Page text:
This week Michelle Lee, Curator Māori, and I visited Wairoa Museum.

As a regional museum we endeavour to maintain a direct relationship with Wairoa and other museums within the region.

Director Mike Spedding and I have known each other for a number of years and have a great working relationship through the East Coast Museums Directors Group.

We arrived at the museum in the midst of a pod of happy and excited school children from Waikaremoana.

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Tairawhiti Museum's large blow-up "Star Lab" filled the first gallery and children were obviously loving the experience, learning celestial stories and connections to their ancestor Maui.

Activities were happening in the Star Lab, education rooms and across the road by the river.

The education room has been transformed with fun, child-friendly and interesting displays where you can open doors and suitcases or peer through small peek-holes to "discover" the treasures within.

Still leaving the centre of the room clear, the space continues to be used for lessons but is not "closed-off" when there are no school groups visiting.

Both Tairawhiti Museum and MTG Hawke's Bay provide education programmes at Wairoa Museum.

Our educators are developing a new programme tailored specifically for the museum and community.

Based on Te Wairoa Hopupu Honengengenge Matangi Rau, the river running next to the museum, the programme will utilise taonga on display in the galleries.

Te Wairoa Hopupu Honengengenge Matangi Rau was part of New Zealand's coastal shipping era, prior to rail and better roads.

Extending our programmes beyond our walls is something we are looking to do more in the future.

Mike took us on a tour through the galleries, explaining the rationale and thinking behind the displays.

Mike and his team have made huge changes in a short time, enabling a small museum to provide a range of experiences, with each exhibition having a unique flavour and feel.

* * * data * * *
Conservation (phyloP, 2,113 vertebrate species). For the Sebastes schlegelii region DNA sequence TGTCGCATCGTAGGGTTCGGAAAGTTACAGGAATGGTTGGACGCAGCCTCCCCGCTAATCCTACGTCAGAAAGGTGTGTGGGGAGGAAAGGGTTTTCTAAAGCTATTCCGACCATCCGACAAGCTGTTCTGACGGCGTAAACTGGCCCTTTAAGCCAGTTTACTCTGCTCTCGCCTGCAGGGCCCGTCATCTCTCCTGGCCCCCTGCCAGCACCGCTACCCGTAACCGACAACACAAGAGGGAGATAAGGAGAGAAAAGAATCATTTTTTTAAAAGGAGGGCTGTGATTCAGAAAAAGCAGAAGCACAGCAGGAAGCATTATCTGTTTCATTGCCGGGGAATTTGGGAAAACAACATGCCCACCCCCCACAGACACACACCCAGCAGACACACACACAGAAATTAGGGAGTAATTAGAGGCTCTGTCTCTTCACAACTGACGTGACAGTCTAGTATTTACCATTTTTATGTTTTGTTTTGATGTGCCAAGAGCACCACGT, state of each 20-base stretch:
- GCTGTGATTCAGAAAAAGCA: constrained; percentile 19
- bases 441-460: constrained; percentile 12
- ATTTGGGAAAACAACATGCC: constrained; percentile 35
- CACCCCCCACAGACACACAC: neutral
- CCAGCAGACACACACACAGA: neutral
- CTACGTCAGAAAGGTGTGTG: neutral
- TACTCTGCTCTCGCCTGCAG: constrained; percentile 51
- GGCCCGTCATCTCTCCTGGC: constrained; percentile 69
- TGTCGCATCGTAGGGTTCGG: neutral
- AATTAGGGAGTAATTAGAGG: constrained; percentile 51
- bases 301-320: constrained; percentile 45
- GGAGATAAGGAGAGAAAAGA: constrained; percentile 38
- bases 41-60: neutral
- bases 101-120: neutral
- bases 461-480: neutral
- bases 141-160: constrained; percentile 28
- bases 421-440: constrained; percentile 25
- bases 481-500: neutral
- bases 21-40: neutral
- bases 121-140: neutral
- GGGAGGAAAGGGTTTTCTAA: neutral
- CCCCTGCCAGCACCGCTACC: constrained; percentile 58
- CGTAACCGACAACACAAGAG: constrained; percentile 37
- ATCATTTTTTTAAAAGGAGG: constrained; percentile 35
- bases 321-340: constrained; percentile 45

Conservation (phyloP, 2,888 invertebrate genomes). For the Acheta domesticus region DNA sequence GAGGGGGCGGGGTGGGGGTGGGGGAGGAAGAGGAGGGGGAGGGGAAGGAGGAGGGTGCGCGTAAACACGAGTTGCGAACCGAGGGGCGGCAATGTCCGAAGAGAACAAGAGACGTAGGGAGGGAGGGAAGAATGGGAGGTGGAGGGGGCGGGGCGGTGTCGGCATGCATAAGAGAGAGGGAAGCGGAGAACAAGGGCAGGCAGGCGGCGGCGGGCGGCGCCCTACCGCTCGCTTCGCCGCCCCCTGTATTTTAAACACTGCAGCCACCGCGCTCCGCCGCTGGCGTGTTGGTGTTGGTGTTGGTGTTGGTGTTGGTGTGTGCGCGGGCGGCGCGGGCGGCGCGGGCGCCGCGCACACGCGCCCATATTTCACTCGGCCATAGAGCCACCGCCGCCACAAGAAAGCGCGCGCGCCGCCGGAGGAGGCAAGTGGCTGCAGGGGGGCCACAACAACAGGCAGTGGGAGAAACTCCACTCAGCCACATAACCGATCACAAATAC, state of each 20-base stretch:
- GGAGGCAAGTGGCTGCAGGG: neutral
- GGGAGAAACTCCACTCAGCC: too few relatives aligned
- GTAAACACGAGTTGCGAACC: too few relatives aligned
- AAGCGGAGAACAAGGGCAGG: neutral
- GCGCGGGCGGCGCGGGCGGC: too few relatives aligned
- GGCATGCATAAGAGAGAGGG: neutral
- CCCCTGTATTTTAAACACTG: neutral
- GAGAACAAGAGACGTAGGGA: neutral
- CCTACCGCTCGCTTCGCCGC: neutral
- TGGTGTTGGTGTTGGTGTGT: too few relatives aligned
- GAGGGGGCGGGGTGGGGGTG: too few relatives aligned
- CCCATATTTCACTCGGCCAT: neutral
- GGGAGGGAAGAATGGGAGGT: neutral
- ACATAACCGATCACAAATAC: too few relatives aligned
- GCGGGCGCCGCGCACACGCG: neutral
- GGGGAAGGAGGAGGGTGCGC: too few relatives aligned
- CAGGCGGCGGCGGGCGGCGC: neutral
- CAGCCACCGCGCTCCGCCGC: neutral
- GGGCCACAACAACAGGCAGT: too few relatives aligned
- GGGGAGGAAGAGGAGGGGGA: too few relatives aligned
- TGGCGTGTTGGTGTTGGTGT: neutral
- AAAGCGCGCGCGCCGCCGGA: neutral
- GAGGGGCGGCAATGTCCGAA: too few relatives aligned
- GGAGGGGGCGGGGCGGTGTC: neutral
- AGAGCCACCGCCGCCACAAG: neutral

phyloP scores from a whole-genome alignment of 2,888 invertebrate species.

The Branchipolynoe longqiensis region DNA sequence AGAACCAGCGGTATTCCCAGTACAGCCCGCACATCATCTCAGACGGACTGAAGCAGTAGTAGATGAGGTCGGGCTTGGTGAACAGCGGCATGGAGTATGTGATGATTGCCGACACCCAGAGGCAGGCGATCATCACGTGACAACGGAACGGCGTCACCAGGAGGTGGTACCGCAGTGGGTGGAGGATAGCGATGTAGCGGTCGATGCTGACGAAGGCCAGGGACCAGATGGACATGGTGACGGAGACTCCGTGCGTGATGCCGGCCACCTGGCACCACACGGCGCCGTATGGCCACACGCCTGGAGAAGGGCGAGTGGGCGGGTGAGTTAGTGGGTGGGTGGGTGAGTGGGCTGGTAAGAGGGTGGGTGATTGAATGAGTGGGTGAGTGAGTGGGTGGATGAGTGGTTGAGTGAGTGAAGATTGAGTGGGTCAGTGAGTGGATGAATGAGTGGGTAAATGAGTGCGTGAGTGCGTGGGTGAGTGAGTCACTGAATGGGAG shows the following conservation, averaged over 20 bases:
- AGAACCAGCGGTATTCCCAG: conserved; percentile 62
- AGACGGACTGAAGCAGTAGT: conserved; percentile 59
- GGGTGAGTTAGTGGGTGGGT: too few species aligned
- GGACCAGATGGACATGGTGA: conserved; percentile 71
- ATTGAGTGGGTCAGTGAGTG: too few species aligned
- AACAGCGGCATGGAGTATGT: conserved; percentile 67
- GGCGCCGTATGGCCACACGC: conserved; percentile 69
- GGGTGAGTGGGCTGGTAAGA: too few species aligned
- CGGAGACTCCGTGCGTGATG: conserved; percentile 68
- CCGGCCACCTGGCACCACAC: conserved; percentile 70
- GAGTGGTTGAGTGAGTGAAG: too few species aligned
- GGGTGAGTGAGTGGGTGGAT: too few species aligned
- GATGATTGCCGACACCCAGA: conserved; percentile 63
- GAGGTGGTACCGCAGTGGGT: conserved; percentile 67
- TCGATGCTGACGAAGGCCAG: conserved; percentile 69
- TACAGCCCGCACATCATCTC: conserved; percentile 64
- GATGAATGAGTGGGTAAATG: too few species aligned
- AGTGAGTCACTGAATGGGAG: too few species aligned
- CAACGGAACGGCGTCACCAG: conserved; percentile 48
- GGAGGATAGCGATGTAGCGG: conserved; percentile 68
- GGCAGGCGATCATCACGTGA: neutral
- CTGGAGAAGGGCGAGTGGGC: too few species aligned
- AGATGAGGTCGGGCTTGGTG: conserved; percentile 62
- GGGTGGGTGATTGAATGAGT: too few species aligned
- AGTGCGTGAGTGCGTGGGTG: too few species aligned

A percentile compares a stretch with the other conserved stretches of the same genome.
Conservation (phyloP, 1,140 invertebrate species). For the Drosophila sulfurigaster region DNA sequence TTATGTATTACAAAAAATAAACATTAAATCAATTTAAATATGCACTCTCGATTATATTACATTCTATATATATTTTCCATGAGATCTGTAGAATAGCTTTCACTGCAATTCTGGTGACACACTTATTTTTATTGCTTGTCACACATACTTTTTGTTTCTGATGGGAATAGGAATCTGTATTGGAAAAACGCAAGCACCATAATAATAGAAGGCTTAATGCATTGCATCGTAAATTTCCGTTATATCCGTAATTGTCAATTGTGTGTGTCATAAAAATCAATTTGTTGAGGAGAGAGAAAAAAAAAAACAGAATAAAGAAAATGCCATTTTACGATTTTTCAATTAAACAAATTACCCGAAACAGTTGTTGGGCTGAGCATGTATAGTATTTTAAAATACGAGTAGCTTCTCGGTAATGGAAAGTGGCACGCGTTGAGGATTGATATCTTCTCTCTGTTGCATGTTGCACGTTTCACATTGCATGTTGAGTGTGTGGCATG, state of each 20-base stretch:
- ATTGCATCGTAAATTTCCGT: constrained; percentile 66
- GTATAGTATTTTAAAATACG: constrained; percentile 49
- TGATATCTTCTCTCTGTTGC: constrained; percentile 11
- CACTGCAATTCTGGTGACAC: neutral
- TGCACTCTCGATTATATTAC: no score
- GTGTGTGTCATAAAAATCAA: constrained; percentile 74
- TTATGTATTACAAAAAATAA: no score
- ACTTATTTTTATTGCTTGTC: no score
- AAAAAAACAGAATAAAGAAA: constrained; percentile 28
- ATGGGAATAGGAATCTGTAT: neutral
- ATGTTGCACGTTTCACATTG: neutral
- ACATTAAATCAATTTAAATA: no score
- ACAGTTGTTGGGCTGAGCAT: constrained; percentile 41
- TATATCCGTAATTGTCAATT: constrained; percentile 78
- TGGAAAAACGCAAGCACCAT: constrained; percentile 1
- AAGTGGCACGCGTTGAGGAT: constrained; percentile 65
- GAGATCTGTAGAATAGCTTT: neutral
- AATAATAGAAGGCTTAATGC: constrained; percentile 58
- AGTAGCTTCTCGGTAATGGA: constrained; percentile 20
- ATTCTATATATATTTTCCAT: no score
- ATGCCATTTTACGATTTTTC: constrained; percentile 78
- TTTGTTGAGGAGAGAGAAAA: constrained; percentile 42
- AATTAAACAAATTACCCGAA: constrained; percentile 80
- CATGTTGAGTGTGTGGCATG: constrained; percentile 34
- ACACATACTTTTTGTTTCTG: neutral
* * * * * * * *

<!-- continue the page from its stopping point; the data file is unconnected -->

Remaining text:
Opening up rooms, and rethinking layout and use of space, they have created more room for display.

This museum is doing great things - much of it achieved through donations or grants and a lot of creativity.

The main gallery sensitively and confidently tells the story of the attack on Omaru-hakeke Pa.

I'm not going to try and tell that story here but the thing that struck us, and was done really well, was how the story was told through first-hand narratives.

Two other spaces allow for changing exhibitions, currently a photographic display and a needlework exhibition.

Another gallery ensures the vast majority of the collection is out on display, in a form of open storage, but still grouped to present cohesive themes and interesting visual layouts.

There has clearly been a lot of love and attention paid to these displays.

The objects are beautifully presented with each story from equestrian days, adzes and patu, robes of local mayoralty, lodges, to beautiful kete and wharaki.

Each story and case given equal care and attention, ensuring every moment in the history of the town is treasured.

We left the museum to the sounds of children's song and laughter.

If a museum is a reflection of a town and those invested in its museum, then Wairoa is indeed abundant, generous and caring.

• Laura Vodanovich is the director of the Museum Theatre Gallery (MTG) Hawke's Bay.